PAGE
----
Nirvanix Gains Increased Market Traction With Triad Of Cloud Solutions

I blogged about Nirvanix here on Network Computing back in November, and opined that the time to execute with cloud offerings is now. I have been following Nirvanix closely since then, and speaking candidly with its customers. It is clear that the company is executing well, providing substantial value to its existing customers, gaining new customers and fine-tuning offerings in order to take the competition head on. Nirvanix has its sights set on the high end of the competitive spectrum. The com

Tom Trainer

January 14, 2011

5 Min Read
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I blogged about Nirvanix here on Network Computing back in November, and opined that the time to execute with cloud offerings is now. I have been following Nirvanix closely since then, and speaking candidly with its customers. It is clear that the company is executing well, providing substantial value to its existing customers, gaining new customers and fine-tuning offerings in order to take the competition head on. Nirvanix has its sights set on the high end of the competitive spectrum. The company is making gains in market traction and turning prospects away from stalwarts like EMC and IBM.

While some folks know Nirvanix for its Storage Delivery Network (SDN) of clustered data center nodes around the globe, many aren't aware that the company actually offers a highly differentiated three-pronged approach to solving its customers' cloud storage requirements. Other vendors in the cloud storage space are still either in the conceptual or development stage, haggling for initial customers, or offering only one-third of the possible cloud storage options compared with what Nirvanix has been delivering.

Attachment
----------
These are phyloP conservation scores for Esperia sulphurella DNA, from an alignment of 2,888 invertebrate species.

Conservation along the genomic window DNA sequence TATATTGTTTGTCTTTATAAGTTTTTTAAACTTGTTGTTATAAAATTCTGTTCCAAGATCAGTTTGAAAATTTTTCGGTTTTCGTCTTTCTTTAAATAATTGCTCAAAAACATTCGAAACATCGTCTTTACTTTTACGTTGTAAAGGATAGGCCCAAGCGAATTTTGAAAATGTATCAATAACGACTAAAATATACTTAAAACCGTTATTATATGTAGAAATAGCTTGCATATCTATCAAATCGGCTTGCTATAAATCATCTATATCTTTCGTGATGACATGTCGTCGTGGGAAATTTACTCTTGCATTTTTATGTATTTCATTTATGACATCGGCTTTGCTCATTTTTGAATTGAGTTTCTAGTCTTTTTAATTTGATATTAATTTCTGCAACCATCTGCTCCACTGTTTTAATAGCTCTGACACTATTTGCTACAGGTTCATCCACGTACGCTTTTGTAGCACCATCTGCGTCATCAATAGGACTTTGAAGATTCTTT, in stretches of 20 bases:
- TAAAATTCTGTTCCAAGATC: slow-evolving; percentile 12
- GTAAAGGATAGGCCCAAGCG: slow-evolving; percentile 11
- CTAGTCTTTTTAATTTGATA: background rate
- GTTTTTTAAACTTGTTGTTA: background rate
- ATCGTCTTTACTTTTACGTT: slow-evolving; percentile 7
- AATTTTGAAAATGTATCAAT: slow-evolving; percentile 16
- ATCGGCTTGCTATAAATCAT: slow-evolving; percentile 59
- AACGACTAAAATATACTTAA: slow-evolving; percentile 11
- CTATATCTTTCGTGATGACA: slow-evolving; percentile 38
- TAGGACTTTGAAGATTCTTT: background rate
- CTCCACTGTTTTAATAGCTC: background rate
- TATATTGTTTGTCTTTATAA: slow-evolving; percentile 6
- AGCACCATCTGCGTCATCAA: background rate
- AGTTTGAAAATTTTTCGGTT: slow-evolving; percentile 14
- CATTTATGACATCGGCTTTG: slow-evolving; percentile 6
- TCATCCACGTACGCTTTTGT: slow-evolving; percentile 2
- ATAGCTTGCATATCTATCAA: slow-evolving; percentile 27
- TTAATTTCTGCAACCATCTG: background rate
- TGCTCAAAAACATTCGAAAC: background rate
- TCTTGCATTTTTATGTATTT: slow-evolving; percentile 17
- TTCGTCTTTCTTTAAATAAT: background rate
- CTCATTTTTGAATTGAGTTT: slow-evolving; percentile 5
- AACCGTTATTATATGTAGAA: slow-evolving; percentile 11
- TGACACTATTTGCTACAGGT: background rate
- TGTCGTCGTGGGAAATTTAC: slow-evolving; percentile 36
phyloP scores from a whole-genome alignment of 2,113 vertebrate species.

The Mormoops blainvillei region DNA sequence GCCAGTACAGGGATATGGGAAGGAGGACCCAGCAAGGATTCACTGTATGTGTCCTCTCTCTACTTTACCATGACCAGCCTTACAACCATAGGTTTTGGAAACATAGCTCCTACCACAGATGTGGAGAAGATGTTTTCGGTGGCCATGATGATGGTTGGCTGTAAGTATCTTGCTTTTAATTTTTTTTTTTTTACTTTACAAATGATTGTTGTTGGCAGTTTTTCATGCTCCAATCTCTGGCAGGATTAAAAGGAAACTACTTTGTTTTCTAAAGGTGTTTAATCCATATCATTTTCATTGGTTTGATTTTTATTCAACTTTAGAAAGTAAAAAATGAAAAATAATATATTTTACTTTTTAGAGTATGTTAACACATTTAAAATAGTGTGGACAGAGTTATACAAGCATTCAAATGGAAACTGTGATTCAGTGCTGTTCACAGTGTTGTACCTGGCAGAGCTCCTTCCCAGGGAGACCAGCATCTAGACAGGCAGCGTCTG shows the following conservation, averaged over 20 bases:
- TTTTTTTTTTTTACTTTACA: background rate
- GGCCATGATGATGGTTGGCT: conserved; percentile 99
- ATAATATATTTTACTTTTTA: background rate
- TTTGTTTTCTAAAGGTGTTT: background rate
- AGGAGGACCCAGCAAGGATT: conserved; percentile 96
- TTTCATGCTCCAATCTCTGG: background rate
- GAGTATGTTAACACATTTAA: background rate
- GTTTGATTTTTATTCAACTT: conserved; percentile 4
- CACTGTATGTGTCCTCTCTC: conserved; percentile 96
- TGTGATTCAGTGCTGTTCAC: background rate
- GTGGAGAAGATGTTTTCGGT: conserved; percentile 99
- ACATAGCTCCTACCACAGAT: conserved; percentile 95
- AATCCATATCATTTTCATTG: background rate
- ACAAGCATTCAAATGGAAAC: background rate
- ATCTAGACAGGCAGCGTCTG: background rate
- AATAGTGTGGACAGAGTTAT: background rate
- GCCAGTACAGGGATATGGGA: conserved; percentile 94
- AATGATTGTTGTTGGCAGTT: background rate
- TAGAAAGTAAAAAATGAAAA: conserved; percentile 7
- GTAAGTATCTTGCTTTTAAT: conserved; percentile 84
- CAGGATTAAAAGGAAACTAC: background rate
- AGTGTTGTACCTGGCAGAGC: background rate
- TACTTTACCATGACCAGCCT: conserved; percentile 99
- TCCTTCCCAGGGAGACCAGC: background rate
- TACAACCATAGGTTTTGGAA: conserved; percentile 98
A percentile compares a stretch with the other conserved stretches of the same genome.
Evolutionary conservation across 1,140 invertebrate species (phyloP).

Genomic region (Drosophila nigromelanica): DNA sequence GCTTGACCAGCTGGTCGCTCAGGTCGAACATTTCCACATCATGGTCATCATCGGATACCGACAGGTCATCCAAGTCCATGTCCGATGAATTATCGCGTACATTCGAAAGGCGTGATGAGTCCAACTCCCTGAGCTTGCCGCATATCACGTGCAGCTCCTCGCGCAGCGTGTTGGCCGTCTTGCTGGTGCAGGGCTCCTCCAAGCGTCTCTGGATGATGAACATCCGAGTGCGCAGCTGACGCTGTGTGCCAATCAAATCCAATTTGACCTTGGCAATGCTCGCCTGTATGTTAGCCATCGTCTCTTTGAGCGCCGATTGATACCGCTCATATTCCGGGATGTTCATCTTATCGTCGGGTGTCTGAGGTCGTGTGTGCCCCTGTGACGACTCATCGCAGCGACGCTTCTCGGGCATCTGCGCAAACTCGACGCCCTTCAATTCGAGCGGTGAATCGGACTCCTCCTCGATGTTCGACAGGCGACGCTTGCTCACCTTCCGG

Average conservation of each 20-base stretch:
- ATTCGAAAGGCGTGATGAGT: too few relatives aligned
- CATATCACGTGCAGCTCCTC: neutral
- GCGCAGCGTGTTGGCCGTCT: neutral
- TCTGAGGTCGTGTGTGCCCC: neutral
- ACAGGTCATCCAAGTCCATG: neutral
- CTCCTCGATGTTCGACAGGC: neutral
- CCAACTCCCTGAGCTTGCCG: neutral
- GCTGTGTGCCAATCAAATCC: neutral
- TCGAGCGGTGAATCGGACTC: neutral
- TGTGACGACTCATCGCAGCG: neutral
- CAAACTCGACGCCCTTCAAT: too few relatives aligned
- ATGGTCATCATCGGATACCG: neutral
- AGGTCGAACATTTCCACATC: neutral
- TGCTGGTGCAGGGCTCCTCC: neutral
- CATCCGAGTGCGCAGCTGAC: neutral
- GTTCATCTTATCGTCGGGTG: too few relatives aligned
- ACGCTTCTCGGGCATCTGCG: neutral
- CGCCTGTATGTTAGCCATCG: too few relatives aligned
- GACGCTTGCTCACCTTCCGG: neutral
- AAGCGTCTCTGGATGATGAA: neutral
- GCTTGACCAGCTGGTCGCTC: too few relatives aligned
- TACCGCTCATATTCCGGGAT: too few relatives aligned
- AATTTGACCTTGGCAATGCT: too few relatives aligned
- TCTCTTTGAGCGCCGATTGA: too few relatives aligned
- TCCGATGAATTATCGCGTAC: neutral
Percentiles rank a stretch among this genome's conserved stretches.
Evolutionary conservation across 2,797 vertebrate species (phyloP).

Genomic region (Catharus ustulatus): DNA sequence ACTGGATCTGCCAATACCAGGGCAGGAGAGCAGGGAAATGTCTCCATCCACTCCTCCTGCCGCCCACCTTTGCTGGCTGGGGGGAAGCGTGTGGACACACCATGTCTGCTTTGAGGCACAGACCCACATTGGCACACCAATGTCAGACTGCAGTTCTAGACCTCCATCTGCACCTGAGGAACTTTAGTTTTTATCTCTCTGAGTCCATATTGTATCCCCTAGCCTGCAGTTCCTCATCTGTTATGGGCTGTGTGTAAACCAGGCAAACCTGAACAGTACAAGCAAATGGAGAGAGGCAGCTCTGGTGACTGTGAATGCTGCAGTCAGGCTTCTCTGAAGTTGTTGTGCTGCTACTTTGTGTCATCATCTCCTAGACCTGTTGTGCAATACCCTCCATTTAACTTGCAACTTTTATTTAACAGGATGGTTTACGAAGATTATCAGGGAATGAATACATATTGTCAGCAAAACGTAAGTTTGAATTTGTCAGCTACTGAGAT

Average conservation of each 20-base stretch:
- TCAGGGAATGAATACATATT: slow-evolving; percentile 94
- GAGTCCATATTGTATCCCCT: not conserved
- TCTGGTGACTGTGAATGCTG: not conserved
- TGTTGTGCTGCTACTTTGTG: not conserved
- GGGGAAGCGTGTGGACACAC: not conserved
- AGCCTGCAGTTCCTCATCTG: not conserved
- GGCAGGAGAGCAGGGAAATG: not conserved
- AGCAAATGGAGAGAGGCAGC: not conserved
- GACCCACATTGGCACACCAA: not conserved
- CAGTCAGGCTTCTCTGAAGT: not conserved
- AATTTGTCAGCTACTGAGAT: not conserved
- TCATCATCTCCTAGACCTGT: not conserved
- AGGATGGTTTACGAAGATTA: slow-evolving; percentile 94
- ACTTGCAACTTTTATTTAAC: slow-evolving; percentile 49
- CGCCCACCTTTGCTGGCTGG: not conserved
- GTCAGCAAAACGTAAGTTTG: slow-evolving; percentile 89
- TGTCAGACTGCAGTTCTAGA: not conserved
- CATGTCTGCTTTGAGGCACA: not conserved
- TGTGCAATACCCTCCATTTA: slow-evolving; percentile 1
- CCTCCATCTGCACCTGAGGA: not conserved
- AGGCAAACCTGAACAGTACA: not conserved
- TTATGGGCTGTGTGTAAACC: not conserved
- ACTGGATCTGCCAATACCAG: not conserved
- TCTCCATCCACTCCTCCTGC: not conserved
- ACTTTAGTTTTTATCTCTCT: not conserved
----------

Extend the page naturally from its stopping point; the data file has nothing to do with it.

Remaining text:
I have spoken with Nirvanix customers in November, December and as late as last week, and they consistently brought to my attention that what impressed them most was that Nirvanix solutions span from CloudNAS Gateway to hardware-agnostic hybrids and private cloud software solutions. They have also been impressed with the level to which they could optimize their solutions.

With its CloudNAS Gateway, you can basically turn any server on the network into a gateway to the clouds. In my opinion, compared with most other cloud gateways on the market, Nirvanix offers a matched set, given that its CloudNAS Gateway is specifically tuned to the performance characteristics of its SDN. After speaking with Nirvanix customers and looking closely at the cloud gateway, it is clear to me that the company has put in the time and has made the serious effort to build in optimizations to the gateway. These optimizations include increased speed of upload, disaster recovery, and several unique tuning enhancements for optimized performance based upon customer requirements and the ability to sense activity and performance throughout the cloud storage infrastructure. So, what does all this mean in the end? This enables Nirvanix to guarantee an end-to-end cloud storage solution, unlike other cloud gateway providers that cannot see and monitor both ends of the network.